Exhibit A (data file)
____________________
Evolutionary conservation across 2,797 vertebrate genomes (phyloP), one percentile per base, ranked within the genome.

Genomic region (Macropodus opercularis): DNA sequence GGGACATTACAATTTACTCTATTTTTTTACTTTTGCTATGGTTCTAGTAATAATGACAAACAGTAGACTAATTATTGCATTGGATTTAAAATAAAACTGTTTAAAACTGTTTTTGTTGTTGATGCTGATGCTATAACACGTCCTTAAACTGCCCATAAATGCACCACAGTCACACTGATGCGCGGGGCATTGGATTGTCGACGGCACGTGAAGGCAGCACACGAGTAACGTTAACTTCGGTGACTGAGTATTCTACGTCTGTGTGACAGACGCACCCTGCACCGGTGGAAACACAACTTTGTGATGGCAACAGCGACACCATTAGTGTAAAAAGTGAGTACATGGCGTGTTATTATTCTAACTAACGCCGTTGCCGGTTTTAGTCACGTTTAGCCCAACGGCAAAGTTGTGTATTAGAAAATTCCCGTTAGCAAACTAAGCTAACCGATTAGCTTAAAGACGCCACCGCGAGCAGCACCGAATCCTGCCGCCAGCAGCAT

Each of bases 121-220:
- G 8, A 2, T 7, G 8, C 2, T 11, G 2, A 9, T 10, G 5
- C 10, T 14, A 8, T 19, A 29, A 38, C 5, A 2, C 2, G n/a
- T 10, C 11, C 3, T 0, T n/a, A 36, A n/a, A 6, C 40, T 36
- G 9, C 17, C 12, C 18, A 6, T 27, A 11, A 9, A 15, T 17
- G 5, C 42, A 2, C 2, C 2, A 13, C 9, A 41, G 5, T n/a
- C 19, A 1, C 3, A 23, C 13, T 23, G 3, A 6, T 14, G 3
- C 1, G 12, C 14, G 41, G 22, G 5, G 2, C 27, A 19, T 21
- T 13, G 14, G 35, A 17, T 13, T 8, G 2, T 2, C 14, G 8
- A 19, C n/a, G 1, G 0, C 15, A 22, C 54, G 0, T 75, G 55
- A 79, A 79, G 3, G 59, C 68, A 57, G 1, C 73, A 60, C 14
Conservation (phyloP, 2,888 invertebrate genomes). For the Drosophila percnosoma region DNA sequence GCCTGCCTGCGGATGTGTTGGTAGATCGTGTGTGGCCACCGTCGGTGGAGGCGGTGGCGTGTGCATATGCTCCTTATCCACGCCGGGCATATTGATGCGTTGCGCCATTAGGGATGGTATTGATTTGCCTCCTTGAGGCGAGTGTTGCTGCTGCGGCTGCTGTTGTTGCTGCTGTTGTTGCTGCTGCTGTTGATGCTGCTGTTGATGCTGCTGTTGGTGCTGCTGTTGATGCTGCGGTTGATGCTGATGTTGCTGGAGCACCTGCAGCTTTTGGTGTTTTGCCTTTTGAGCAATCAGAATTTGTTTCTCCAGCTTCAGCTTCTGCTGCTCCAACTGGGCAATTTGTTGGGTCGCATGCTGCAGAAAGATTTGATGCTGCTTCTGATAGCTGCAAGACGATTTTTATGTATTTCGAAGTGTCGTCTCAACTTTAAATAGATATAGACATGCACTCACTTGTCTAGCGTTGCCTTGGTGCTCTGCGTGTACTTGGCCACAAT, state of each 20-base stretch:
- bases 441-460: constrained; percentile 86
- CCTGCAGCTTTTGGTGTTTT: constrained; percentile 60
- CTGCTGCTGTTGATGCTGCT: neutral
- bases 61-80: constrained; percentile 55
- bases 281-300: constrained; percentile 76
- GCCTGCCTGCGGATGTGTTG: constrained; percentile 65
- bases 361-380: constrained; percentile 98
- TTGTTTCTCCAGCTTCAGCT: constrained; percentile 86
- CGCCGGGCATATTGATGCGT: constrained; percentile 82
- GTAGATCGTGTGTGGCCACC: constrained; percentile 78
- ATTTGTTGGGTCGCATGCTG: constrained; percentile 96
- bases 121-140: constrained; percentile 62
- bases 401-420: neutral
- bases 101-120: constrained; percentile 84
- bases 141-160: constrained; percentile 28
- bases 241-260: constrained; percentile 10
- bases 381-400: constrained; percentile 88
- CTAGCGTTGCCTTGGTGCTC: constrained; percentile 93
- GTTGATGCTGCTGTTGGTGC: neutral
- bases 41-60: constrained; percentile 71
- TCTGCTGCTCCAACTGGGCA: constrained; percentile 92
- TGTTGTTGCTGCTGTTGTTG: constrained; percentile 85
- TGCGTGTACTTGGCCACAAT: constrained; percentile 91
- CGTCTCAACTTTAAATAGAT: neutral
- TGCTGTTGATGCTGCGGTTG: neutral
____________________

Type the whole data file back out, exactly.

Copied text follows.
Evolutionary conservation across 2,797 vertebrate genomes (phyloP), one percentile per base, ranked within the genome.

Genomic region (Macropodus opercularis): DNA sequence GGGACATTACAATTTACTCTATTTTTTTACTTTTGCTATGGTTCTAGTAATAATGACAAACAGTAGACTAATTATTGCATTGGATTTAAAATAAAACTGTTTAAAACTGTTTTTGTTGTTGATGCTGATGCTATAACACGTCCTTAAACTGCCCATAAATGCACCACAGTCACACTGATGCGCGGGGCATTGGATTGTCGACGGCACGTGAAGGCAGCACACGAGTAACGTTAACTTCGGTGACTGAGTATTCTACGTCTGTGTGACAGACGCACCCTGCACCGGTGGAAACACAACTTTGTGATGGCAACAGCGACACCATTAGTGTAAAAAGTGAGTACATGGCGTGTTATTATTCTAACTAACGCCGTTGCCGGTTTTAGTCACGTTTAGCCCAACGGCAAAGTTGTGTATTAGAAAATTCCCGTTAGCAAACTAAGCTAACCGATTAGCTTAAAGACGCCACCGCGAGCAGCACCGAATCCTGCCGCCAGCAGCAT

Each of bases 121-220:
- G 8, A 2, T 7, G 8, C 2, T 11, G 2, A 9, T 10, G 5
- C 10, T 14, A 8, T 19, A 29, A 38, C 5, A 2, C 2, G n/a
- T 10, C 11, C 3, T 0, T n/a, A 36, A n/a, A 6, C 40, T 36
- G 9, C 17, C 12, C 18, A 6, T 27, A 11, A 9, A 15, T 17
- G 5, C 42, A 2, C 2, C 2, A 13, C 9, A 41, G 5, T n/a
- C 19, A 1, C 3, A 23, C 13, T 23, G 3, A 6, T 14, G 3
- C 1, G 12, C 14, G 41, G 22, G 5, G 2, C 27, A 19, T 21
- T 13, G 14, G 35, A 17, T 13, T 8, G 2, T 2, C 14, G 8
- A 19, C n/a, G 1, G 0, C 15, A 22, C 54, G 0, T 75, G 55
- A 79, A 79, G 3, G 59, C 68, A 57, G 1, C 73, A 60, C 14
Conservation (phyloP, 2,888 invertebrate genomes). For the Drosophila percnosoma region DNA sequence GCCTGCCTGCGGATGTGTTGGTAGATCGTGTGTGGCCACCGTCGGTGGAGGCGGTGGCGTGTGCATATGCTCCTTATCCACGCCGGGCATATTGATGCGTTGCGCCATTAGGGATGGTATTGATTTGCCTCCTTGAGGCGAGTGTTGCTGCTGCGGCTGCTGTTGTTGCTGCTGTTGTTGCTGCTGCTGTTGATGCTGCTGTTGATGCTGCTGTTGGTGCTGCTGTTGATGCTGCGGTTGATGCTGATGTTGCTGGAGCACCTGCAGCTTTTGGTGTTTTGCCTTTTGAGCAATCAGAATTTGTTTCTCCAGCTTCAGCTTCTGCTGCTCCAACTGGGCAATTTGTTGGGTCGCATGCTGCAGAAAGATTTGATGCTGCTTCTGATAGCTGCAAGACGATTTTTATGTATTTCGAAGTGTCGTCTCAACTTTAAATAGATATAGACATGCACTCACTTGTCTAGCGTTGCCTTGGTGCTCTGCGTGTACTTGGCCACAAT, state of each 20-base stretch:
- bases 441-460: constrained; percentile 86
- CCTGCAGCTTTTGGTGTTTT: constrained; percentile 60
- CTGCTGCTGTTGATGCTGCT: neutral
- bases 61-80: constrained; percentile 55
- bases 281-300: constrained; percentile 76
- GCCTGCCTGCGGATGTGTTG: constrained; percentile 65
- bases 361-380: constrained; percentile 98
- TTGTTTCTCCAGCTTCAGCT: constrained; percentile 86
- CGCCGGGCATATTGATGCGT: constrained; percentile 82
- GTAGATCGTGTGTGGCCACC: constrained; percentile 78
- ATTTGTTGGGTCGCATGCTG: constrained; percentile 96
- bases 121-140: constrained; percentile 62
- bases 401-420: neutral
- bases 101-120: constrained; percentile 84
- bases 141-160: constrained; percentile 28
- bases 241-260: constrained; percentile 10
- bases 381-400: constrained; percentile 88
- CTAGCGTTGCCTTGGTGCTC: constrained; percentile 93
- GTTGATGCTGCTGTTGGTGC: neutral
- bases 41-60: constrained; percentile 71
- TCTGCTGCTCCAACTGGGCA: constrained; percentile 92
- TGTTGTTGCTGCTGTTGTTG: constrained; percentile 85
- TGCGTGTACTTGGCCACAAT: constrained; percentile 91
- CGTCTCAACTTTAAATAGAT: neutral
- TGCTGTTGATGCTGCGGTTG: neutral